Sanchez-Barcelo E, Mediavilla M, Reiter R. Clinical uses of melatonin in pediatrics. Int J Pediatrics
. 2011; 892624. Epub ahead of print.
This review article covers key studies on the use of melatonin in pediatrics, including its use for children’s sleep disorders, pediatric anesthesia, epilepsy and febrile seizures, adolescent idiopathic scoliosis, neonatal care, and the feeding of newborns.
Melatonin use in children has been well-studied to date, and research suggests efficacy for several conditions. Melatonin has been most studied for its chronobiotic (sleep modulation) effects in various pediatric populations. Experimental models have also demonstrated usefulness as an antioxidant. Inconsistent benefit has been found in studies on its analgesic/anxiolytic use in pediatric populations. No significant side effects of melatonin use in children have been reported.
This review article provides very interesting information in support of melatonin’s use for several pediatric conditions.
Most interesting is the use of melatonin in children’s insomnia, a condition for which there are no approved pharmaceutical drugs. Most pediatricians and primary care physicians rely on behavioral treatments for insomnia, but a growing number of physicians are recommending melatonin, based on a 2003 survey in the journal Pediatrics
This review summarizes studies on general dyssomnias in addition to sleep disturbances associated with autism spectrum disorders (ASD), attention-deficit hyperactivity disorder (ADHD), and other mental or neurological disorders or disabilities. In general, these dyssomnias are associated with a difficult time initiating or maintaining sleep. Administration of melatonin has been associated with faster sleep onset, as well as increased sleep duration. The greatest effect is seen with advancing sleep onset, and the most benefit is achieved when melatonin is dosed approximately 30–60 minutes before desired bedtime. Doses used in the studies ranged from 0.5 to 9 mg, and positive effects were seen at all doses. The longest-term study evaluating melatonin use for insomnia was conducted in children with ADHD. This study surveyed parents whose children had been treated, on average, 3.7 years and demonstrated efficacy in 88% of cases and reported no serious adverse effects.2
Most importantly, the body of evidence reviewed highly suggests that melatonin administration is very safe, even in the youngest children.
In the area of pediatric anesthesia, melatonin has been studied as an alternative to general anesthesia for diagnostic procedures such as MRI or brainstem audiology. It has also been studied as a premedication to general anesthesia for surgical procedures. Study results conflict as to the efficacy of melatonin as an effective alternative.
Removal of the pineal gland has induced violent convulsions in animal models, as has intravenous injection of melatonin antibodies, suggesting a possible relationship between melatonin and epilepsy.3,4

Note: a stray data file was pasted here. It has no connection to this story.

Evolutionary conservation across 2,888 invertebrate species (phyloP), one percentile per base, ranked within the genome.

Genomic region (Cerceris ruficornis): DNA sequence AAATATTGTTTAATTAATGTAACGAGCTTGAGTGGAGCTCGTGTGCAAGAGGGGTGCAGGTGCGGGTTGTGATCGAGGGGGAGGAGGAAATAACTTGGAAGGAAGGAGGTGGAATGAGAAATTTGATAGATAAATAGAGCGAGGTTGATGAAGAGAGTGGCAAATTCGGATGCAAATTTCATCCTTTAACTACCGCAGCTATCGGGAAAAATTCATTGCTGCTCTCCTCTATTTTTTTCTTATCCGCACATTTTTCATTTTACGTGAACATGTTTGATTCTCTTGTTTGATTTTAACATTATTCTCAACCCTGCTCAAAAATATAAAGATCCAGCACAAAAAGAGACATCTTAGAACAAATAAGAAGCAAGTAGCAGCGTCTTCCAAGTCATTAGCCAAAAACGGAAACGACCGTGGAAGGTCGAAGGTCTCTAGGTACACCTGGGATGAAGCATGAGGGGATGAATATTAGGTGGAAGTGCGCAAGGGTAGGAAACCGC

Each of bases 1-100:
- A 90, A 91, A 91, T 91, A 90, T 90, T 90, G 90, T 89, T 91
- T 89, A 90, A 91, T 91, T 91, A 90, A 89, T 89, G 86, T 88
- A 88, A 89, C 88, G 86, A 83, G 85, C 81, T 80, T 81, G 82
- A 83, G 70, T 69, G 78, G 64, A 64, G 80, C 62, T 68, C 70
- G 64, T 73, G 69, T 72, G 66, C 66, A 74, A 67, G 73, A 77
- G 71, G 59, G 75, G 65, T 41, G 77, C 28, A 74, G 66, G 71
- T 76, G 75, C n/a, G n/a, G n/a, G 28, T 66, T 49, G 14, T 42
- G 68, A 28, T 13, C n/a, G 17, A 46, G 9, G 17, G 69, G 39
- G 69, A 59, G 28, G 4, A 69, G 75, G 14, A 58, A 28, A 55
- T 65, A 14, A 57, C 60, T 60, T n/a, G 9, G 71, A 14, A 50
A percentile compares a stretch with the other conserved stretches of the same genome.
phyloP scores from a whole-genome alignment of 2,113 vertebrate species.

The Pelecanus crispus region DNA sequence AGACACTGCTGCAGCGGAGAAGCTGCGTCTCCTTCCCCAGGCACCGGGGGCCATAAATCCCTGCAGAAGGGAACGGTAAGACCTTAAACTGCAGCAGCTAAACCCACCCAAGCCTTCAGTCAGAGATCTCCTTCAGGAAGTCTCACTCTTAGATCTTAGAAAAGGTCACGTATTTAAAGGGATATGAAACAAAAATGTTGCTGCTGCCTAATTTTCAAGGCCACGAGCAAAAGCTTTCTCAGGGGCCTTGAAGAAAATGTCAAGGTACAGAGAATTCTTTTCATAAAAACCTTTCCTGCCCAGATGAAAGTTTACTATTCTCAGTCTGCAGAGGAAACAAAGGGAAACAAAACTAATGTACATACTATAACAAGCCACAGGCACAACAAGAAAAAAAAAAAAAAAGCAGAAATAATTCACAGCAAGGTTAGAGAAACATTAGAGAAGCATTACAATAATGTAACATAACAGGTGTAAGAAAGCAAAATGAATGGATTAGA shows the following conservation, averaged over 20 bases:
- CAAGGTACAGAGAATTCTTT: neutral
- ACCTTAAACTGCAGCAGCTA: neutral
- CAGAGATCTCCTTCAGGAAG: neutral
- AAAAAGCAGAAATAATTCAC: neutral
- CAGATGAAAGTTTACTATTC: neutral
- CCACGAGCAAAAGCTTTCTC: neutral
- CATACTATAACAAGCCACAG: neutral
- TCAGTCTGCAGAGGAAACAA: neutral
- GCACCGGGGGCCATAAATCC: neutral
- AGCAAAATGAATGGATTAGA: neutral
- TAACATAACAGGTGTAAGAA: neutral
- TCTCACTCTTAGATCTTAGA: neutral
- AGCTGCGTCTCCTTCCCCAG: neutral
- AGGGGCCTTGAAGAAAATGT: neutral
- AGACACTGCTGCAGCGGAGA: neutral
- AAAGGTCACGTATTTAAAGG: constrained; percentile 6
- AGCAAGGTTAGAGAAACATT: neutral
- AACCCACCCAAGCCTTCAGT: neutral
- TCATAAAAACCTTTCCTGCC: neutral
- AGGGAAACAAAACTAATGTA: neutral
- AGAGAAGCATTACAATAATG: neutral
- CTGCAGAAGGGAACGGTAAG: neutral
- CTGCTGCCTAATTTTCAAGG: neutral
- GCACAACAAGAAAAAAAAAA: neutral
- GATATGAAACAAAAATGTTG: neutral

Most studies conducted on melatonin use in epileptic children focus on the use of melatonin in addition to conventional antiepileptic drugs and report improved control in seizure activity with combined treatment over treatment with the conventional drug only. Researchers hypothesize that this may be due to the antioxidant and neuroprotective effects of melatonin in this population.
In neonates with sepsis, asphyxia, respiratory distress, or surgical stress, it has been theorized that associated oxidative stress may be one contributing factor to mortality. This review summarizes several studies in which high-dose (up to 80 mg) intravenous administration of melatonin was associated with a significant reduction in levels of malondialdehyde, nitrates/nitrites, and lipid peroxidation products, in addition to a significant reduction in mortality. While not directly applicable to primary care practice, these studies demonstrate an exciting use of melatonin in an acute setting, directly affecting patient outcomes in high-risk medical situations.
The final population reviewed in this paper is nursing infants. Melatonin levels change in breast milk according to the mother’s circadian rhythm.5
Given this information, the author suggests the importance of coordinating milk donation such that morning and evening milk is differentiated. In addition, the author suggests that it may be appropriate for synthetic milk formulations to consider differentiation of day and night products.
This review article presents several interesting uses for melatonin in clinical practice. Most importantly, the body of evidence reviewed highly suggests that melatonin administration is very safe, even in the youngest children.
1. Owens JA, Rosen CL, Mindell JA. Medication use in the treatment of pediatric insomnia: results of a survey of community-based pediatricians. Pediatrics. 2003;111(5):e628-635.
2. Hoebert M, van der Heijden KB, van Geijlswijk IM, Smits MG. Long-term follow-up of melatonin treatment in children with ADHD and chronic sleep-onset insomnia. J Pineal Research. 2009;47(1):1-7.
3. Reiter R, Blask DE, Talbot JA, Barnett MP. Nature and the time course of seizures associated with surgical removal of the pineal gland from parathyroidectomized rats. Exp Neurol. 1973;38:386-397.
4. Fariello R, Bubenik GA, Brown GM, Grota LJ. Epileptogenic action of intraventricularly injected antimelatonin antibody. Neurology. 1997;27(6):267-270.
5. Illerova H, Buresová M, Presl J. Melatonin rhythm in human milk. J Clin Endoc Metab. 1993;77(3):838-841.